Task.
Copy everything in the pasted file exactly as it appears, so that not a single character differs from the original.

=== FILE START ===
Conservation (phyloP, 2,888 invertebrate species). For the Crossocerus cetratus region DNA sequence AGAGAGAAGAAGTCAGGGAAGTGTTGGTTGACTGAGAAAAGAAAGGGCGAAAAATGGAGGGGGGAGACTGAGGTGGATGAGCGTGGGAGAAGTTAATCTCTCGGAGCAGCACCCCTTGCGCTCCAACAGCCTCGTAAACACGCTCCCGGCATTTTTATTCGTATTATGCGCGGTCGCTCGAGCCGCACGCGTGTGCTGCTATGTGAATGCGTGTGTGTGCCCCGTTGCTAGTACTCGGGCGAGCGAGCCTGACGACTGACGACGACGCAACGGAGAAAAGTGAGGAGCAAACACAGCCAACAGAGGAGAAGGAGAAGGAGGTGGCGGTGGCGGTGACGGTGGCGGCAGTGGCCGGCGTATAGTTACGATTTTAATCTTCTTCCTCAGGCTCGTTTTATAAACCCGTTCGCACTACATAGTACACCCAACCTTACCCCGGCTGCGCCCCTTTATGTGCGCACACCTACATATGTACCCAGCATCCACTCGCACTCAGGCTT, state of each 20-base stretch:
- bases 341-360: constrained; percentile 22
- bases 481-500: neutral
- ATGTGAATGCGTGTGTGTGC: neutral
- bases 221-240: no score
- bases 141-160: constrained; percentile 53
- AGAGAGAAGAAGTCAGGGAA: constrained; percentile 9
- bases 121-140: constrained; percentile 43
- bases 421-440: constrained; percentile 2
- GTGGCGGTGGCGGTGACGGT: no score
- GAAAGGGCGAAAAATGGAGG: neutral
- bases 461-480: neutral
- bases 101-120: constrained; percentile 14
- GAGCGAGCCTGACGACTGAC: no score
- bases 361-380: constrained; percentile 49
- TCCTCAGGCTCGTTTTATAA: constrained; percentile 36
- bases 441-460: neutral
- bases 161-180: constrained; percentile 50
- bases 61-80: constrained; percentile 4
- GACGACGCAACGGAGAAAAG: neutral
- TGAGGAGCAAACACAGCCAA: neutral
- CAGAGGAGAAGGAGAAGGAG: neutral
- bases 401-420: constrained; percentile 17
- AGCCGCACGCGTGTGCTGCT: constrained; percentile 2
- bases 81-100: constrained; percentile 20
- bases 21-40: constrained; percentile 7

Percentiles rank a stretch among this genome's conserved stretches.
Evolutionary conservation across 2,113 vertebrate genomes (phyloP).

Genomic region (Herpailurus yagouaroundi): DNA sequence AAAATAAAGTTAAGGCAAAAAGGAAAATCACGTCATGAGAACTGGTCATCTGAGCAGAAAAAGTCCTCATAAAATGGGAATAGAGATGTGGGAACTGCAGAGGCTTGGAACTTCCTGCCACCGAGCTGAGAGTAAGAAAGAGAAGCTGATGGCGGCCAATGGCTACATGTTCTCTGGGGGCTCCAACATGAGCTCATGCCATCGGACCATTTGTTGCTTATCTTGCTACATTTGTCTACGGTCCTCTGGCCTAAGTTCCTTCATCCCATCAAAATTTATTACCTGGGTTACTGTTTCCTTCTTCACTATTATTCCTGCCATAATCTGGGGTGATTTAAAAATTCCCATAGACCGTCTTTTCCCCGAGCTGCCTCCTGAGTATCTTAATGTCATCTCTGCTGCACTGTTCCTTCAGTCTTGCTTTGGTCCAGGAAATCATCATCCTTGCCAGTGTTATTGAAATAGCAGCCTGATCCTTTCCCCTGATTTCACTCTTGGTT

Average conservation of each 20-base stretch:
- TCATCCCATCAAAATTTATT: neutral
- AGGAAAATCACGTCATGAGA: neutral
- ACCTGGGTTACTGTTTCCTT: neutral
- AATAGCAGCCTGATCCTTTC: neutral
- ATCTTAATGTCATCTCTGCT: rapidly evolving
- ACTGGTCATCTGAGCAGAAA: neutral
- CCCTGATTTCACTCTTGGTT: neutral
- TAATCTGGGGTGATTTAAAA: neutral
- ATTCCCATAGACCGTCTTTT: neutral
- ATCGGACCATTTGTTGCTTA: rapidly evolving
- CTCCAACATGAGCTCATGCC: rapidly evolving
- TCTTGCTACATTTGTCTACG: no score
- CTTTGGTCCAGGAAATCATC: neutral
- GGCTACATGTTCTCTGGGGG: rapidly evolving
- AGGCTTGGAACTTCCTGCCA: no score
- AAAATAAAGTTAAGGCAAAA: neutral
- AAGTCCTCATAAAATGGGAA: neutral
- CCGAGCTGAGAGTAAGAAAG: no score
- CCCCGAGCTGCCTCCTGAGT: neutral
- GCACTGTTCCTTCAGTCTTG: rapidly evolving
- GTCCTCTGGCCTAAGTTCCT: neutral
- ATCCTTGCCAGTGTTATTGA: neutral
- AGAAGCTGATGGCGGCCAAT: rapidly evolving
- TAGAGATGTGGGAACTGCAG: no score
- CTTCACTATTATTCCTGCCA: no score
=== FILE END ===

Conservation (phyloP, 2,888 invertebrate species). For the Crossocerus cetratus region DNA sequence AGAGAGAAGAAGTCAGGGAAGTGTTGGTTGACTGAGAAAAGAAAGGGCGAAAAATGGAGGGGGGAGACTGAGGTGGATGAGCGTGGGAGAAGTTAATCTCTCGGAGCAGCACCCCTTGCGCTCCAACAGCCTCGTAAACACGCTCCCGGCATTTTTATTCGTATTATGCGCGGTCGCTCGAGCCGCACGCGTGTGCTGCTATGTGAATGCGTGTGTGTGCCCCGTTGCTAGTACTCGGGCGAGCGAGCCTGACGACTGACGACGACGCAACGGAGAAAAGTGAGGAGCAAACACAGCCAACAGAGGAGAAGGAGAAGGAGGTGGCGGTGGCGGTGACGGTGGCGGCAGTGGCCGGCGTATAGTTACGATTTTAATCTTCTTCCTCAGGCTCGTTTTATAAACCCGTTCGCACTACATAGTACACCCAACCTTACCCCGGCTGCGCCCCTTTATGTGCGCACACCTACATATGTACCCAGCATCCACTCGCACTCAGGCTT, state of each 20-base stretch:
- bases 341-360: constrained; percentile 22
- bases 481-500: neutral
- ATGTGAATGCGTGTGTGTGC: neutral
- bases 221-240: no score
- bases 141-160: constrained; percentile 53
- AGAGAGAAGAAGTCAGGGAA: constrained; percentile 9
- bases 121-140: constrained; percentile 43
- bases 421-440: constrained; percentile 2
- GTGGCGGTGGCGGTGACGGT: no score
- GAAAGGGCGAAAAATGGAGG: neutral
- bases 461-480: neutral
- bases 101-120: constrained; percentile 14
- GAGCGAGCCTGACGACTGAC: no score
- bases 361-380: constrained; percentile 49
- TCCTCAGGCTCGTTTTATAA: constrained; percentile 36
- bases 441-460: neutral
- bases 161-180: constrained; percentile 50
- bases 61-80: constrained; percentile 4
- GACGACGCAACGGAGAAAAG: neutral
- TGAGGAGCAAACACAGCCAA: neutral
- CAGAGGAGAAGGAGAAGGAG: neutral
- bases 401-420: constrained; percentile 17
- AGCCGCACGCGTGTGCTGCT: constrained; percentile 2
- bases 81-100: constrained; percentile 20
- bases 21-40: constrained; percentile 7

Percentiles rank a stretch among this genome's conserved stretches.
Evolutionary conservation across 2,113 vertebrate genomes (phyloP).

Genomic region (Herpailurus yagouaroundi): DNA sequence AAAATAAAGTTAAGGCAAAAAGGAAAATCACGTCATGAGAACTGGTCATCTGAGCAGAAAAAGTCCTCATAAAATGGGAATAGAGATGTGGGAACTGCAGAGGCTTGGAACTTCCTGCCACCGAGCTGAGAGTAAGAAAGAGAAGCTGATGGCGGCCAATGGCTACATGTTCTCTGGGGGCTCCAACATGAGCTCATGCCATCGGACCATTTGTTGCTTATCTTGCTACATTTGTCTACGGTCCTCTGGCCTAAGTTCCTTCATCCCATCAAAATTTATTACCTGGGTTACTGTTTCCTTCTTCACTATTATTCCTGCCATAATCTGGGGTGATTTAAAAATTCCCATAGACCGTCTTTTCCCCGAGCTGCCTCCTGAGTATCTTAATGTCATCTCTGCTGCACTGTTCCTTCAGTCTTGCTTTGGTCCAGGAAATCATCATCCTTGCCAGTGTTATTGAAATAGCAGCCTGATCCTTTCCCCTGATTTCACTCTTGGTT

Average conservation of each 20-base stretch:
- TCATCCCATCAAAATTTATT: neutral
- AGGAAAATCACGTCATGAGA: neutral
- ACCTGGGTTACTGTTTCCTT: neutral
- AATAGCAGCCTGATCCTTTC: neutral
- ATCTTAATGTCATCTCTGCT: rapidly evolving
- ACTGGTCATCTGAGCAGAAA: neutral
- CCCTGATTTCACTCTTGGTT: neutral
- TAATCTGGGGTGATTTAAAA: neutral
- ATTCCCATAGACCGTCTTTT: neutral
- ATCGGACCATTTGTTGCTTA: rapidly evolving
- CTCCAACATGAGCTCATGCC: rapidly evolving
- TCTTGCTACATTTGTCTACG: no score
- CTTTGGTCCAGGAAATCATC: neutral
- GGCTACATGTTCTCTGGGGG: rapidly evolving
- AGGCTTGGAACTTCCTGCCA: no score
- AAAATAAAGTTAAGGCAAAA: neutral
- AAGTCCTCATAAAATGGGAA: neutral
- CCGAGCTGAGAGTAAGAAAG: no score
- CCCCGAGCTGCCTCCTGAGT: neutral
- GCACTGTTCCTTCAGTCTTG: rapidly evolving
- GTCCTCTGGCCTAAGTTCCT: neutral
- ATCCTTGCCAGTGTTATTGA: neutral
- AGAAGCTGATGGCGGCCAAT: rapidly evolving
- TAGAGATGTGGGAACTGCAG: no score
- CTTCACTATTATTCCTGCCA: no score